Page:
The festival is nothing new. Neither old nor new it is elemental. […] One thinks of the harvest festival blessing the year’s yield and completeness, of Easter transfiguring the sacramental earth with jubilating, spring shouts of renewal. […]
In the modern rationalisation of time the weekend gets its instrumental justification from the workweek; working time possesses the primacy. In the festival, by contrast, we experience time as other. Festival time does not simply borrow its meaning from worktime. […] For modernity, efficient work, aided by powerful technology, is the primary transformer of nature. With the festival, however, nature and the human are transformed in a different way such that everyday work becomes a secondary mode of transformation. The original power of being itself is festal.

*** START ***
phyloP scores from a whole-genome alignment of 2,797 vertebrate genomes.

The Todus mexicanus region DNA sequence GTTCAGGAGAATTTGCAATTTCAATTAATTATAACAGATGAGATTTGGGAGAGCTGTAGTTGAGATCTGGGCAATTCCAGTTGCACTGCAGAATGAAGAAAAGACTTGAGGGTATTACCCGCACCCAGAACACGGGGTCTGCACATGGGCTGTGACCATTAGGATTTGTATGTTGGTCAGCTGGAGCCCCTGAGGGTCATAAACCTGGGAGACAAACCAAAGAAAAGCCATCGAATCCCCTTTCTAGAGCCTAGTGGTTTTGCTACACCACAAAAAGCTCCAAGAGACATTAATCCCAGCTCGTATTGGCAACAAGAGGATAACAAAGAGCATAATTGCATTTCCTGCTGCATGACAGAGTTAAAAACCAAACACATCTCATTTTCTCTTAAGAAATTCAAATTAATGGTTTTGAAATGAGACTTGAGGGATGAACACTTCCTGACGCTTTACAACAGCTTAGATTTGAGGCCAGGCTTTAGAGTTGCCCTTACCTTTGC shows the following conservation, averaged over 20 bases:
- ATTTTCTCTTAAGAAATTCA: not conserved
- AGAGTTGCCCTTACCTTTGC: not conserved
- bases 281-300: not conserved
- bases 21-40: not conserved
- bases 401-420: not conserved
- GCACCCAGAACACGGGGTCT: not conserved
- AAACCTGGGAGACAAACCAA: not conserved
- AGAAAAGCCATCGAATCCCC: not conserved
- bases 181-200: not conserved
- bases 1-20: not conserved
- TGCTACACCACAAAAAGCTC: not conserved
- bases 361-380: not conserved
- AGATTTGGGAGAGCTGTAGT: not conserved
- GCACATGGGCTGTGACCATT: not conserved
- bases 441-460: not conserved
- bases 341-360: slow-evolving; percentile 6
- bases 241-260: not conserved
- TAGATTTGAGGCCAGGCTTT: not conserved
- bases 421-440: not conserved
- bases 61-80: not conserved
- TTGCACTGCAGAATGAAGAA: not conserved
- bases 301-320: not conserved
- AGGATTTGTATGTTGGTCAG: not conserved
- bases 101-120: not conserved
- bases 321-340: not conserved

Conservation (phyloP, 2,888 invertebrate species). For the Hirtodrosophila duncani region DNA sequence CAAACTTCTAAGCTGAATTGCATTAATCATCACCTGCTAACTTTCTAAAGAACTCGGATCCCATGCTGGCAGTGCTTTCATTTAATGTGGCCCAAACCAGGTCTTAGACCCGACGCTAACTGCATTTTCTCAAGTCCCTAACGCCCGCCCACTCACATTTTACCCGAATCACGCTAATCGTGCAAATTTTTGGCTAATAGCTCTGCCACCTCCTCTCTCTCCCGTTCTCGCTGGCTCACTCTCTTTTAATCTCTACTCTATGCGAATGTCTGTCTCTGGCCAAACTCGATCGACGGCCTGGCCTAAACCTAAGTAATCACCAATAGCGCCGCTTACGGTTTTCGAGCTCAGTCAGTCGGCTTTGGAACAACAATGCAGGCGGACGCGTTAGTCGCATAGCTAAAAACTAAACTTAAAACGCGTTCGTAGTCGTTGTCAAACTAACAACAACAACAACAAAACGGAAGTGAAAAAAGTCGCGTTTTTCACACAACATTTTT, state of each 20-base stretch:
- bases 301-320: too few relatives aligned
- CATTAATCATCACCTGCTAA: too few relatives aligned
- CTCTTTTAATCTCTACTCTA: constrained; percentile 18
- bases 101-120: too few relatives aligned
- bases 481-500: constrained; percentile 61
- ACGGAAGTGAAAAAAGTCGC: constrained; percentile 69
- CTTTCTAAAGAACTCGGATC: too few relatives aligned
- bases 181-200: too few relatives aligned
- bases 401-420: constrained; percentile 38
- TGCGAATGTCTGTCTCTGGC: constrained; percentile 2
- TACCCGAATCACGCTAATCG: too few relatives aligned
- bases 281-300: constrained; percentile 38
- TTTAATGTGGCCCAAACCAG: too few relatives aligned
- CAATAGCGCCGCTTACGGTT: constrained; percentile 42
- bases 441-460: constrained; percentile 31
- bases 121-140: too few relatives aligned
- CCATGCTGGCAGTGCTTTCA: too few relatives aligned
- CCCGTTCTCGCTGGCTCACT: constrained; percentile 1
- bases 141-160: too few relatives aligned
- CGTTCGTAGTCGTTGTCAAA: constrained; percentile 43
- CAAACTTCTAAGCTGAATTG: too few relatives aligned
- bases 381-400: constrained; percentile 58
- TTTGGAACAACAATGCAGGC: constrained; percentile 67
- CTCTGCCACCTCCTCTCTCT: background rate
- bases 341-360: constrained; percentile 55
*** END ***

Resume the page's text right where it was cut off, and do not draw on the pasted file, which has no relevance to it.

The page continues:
William Desmond, Philosophy and Its Others: Ways of Being and Mind (pp. 301-2)